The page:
You nailed this one, Pamela! How true on all counts. I’ve come to know Sage and what pushes her buttons quite well. Which is why we DON’T go to dog parks or do doggie day care. And if there’s a squirrel or cat outside? Well, those cats sure are different species than the ones that live with her. Fortunately, she just stares at them–I guess trying to see who blinks first! 🙂
Yep, so far not one of the 5 Golden Retrievers or Labrador Retrievers I’ve raised have been terribly interested in swimming. We took Adelle to a fun doggy water park this past weekend. She was a little hesitant to get into the water, but eventually got the hang of it on the shallow side. The only time she actually went swimming was when she slipped and fell into the deep end. The good news is she knew how to swim…and just in case you think all dogs know how to swim my friends Bassett Hound got excited when we were playing in the pool, jumped in, and sank straight to the bottom.
A brilliant post and I have nothing to add, other than to say you’re amazing and I hope to one day be as wise as you!!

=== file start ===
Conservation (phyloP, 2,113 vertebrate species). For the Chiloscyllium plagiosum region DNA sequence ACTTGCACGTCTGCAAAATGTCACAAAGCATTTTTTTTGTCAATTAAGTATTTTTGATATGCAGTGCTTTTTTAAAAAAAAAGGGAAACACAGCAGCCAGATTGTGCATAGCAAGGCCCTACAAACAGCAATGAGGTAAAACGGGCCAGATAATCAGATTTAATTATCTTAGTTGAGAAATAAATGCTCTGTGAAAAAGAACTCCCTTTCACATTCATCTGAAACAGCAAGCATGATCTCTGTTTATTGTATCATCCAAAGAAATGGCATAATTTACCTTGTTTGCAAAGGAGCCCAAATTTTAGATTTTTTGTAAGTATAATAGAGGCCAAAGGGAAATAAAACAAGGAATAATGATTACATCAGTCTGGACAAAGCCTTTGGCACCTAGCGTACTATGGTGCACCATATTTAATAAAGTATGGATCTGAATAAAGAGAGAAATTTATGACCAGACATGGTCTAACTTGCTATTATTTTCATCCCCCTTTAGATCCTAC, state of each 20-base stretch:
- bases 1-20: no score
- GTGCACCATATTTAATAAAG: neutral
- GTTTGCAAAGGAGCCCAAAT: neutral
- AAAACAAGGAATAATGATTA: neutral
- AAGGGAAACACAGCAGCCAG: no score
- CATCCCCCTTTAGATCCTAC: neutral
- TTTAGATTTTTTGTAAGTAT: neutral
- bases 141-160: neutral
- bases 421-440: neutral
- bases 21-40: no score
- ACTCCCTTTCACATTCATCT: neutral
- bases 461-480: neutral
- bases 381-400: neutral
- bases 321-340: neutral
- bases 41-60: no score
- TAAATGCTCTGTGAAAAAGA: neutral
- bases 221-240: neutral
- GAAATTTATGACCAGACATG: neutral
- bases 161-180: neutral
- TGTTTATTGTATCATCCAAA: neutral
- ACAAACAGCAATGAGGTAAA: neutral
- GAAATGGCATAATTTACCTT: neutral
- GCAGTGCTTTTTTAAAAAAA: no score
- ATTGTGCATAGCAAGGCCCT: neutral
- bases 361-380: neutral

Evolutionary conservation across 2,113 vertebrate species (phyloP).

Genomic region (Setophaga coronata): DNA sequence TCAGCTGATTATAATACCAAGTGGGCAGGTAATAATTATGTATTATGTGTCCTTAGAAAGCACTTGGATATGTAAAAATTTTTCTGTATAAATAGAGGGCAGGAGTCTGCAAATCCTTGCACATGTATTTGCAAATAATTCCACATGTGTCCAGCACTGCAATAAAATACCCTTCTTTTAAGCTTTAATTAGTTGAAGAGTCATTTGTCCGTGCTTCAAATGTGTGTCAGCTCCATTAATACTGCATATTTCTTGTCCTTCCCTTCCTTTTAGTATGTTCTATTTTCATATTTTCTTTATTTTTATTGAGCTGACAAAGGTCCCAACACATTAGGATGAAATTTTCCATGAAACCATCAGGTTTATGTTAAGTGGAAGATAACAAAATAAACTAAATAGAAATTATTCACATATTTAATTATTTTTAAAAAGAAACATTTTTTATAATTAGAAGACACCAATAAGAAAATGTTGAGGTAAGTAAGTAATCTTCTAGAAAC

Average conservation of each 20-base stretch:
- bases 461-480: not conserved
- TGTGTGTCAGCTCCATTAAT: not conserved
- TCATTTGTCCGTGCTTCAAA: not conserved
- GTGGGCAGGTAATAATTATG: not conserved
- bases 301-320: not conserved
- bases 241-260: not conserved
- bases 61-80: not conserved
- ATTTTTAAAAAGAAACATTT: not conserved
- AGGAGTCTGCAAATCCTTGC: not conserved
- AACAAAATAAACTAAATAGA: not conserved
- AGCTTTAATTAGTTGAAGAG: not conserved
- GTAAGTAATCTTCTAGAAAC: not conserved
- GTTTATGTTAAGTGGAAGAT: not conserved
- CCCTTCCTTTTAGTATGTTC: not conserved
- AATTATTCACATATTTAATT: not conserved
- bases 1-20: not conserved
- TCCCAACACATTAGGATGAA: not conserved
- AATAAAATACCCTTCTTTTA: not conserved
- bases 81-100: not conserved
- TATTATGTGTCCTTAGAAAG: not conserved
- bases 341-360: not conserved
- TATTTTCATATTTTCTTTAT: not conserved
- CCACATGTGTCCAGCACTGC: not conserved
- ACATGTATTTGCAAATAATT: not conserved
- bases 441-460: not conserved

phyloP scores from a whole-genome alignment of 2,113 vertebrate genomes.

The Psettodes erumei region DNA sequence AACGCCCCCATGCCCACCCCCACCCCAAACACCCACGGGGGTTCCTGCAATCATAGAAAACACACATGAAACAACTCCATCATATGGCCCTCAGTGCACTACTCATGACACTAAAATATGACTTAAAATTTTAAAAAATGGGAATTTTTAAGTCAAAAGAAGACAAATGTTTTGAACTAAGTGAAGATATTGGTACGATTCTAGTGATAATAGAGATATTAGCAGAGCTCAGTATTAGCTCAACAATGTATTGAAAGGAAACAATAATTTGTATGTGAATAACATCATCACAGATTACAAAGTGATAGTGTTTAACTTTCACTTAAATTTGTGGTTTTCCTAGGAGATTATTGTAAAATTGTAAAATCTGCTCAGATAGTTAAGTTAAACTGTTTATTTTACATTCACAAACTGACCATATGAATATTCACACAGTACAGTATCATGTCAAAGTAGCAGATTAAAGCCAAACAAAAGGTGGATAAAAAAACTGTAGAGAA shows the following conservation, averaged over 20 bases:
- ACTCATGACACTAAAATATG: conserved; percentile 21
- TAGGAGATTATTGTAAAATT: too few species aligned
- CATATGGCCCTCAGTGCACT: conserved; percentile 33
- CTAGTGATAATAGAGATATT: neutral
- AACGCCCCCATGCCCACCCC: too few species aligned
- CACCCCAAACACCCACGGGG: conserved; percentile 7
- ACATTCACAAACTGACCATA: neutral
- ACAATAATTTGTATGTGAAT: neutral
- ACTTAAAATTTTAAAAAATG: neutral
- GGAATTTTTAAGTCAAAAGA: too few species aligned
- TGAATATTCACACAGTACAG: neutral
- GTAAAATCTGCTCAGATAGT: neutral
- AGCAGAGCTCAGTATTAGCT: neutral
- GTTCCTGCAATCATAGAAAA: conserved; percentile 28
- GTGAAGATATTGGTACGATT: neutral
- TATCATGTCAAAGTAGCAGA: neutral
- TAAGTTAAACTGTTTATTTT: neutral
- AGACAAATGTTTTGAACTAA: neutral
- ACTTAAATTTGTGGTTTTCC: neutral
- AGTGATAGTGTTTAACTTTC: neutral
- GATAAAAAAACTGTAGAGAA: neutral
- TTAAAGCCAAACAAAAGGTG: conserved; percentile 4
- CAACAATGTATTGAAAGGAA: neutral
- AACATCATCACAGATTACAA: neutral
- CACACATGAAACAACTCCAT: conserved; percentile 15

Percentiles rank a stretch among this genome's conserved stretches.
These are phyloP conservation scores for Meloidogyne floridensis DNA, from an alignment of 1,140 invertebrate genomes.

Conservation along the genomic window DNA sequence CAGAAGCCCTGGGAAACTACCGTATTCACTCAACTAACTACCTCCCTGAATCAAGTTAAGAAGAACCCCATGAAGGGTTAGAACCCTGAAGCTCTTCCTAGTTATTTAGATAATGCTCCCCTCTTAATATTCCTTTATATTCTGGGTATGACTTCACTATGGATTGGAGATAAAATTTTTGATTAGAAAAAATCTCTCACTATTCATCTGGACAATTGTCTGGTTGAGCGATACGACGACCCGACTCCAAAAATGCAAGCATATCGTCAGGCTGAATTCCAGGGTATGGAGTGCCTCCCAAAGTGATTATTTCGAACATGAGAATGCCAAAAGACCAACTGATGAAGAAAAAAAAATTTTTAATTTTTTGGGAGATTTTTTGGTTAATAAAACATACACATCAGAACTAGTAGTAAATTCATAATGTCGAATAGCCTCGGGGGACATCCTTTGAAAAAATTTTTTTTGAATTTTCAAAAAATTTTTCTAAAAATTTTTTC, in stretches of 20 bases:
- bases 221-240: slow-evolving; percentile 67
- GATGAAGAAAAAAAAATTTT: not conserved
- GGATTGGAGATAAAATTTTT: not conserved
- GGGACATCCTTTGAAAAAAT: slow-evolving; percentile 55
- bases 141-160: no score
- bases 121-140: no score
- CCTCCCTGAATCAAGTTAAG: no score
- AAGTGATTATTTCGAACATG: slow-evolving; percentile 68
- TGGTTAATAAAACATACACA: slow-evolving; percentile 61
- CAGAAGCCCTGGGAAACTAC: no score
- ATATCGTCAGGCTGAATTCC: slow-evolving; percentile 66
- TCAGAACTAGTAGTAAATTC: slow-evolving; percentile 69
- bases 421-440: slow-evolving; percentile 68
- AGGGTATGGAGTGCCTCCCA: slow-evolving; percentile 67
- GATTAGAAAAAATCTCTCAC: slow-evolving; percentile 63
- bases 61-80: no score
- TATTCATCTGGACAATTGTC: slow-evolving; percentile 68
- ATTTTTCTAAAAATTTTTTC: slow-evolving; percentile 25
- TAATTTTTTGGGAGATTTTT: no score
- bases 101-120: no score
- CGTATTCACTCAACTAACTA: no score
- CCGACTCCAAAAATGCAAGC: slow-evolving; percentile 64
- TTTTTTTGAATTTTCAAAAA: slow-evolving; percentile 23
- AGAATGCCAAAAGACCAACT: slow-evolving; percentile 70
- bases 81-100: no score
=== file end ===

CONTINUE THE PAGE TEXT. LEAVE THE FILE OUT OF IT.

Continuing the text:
I love this post! You know what I’ve been told – never adopt littermates – and it’s worked out great for us. I’ve also been told that our dogs need to interact with dogs outside their pack. Why? It’s just easier for us to keep them safe at home – we have the space and they love each other. We have fun every day.
I’ve learned to relax and treat each dog and each situation as something independent from what I’ve experienced. Experience is always great for guidance, but it’s not dogma.
Great post. Here’s another “myth” I learned about a couple of summer’s ago. All dogs don’t instinctively know how to swim. So many people just assume they do, and then they run into trouble on summer vacations when they take their pup into the ocean and let him/her go. I remember when we first took Harley to the beach, we introduced him to the water at the day camp he attended and allowed his first experience to be a pleasant one, it was, and he’s been loving the water ever since. Thanks for the interesting read. Please keep blogging 🙂
We’ve broken every single one of those rules! 🙂 Three boys, added the cat with high-prey-drive Lucas, didn’t introduce E or L to Cooper before bringing him home at all, and Emmett does. not. play. with other dogs. I think all of those “rules” can be ok as guidelines, but every dog is an individual. Dog “rules” feel to me the same as saying all kids must run at recess to recharge for the second half of the school day. Some would rather sit and read to recharge! Also, I have to second Cathy’s comment above. I failed at that one. I assumed all dogs knew how to swim… until Lucas nearly drowned. John jumped in after him and has scars across his stomach from lacerations he got from trying to pull Lucas out while he thrashed. Horrific.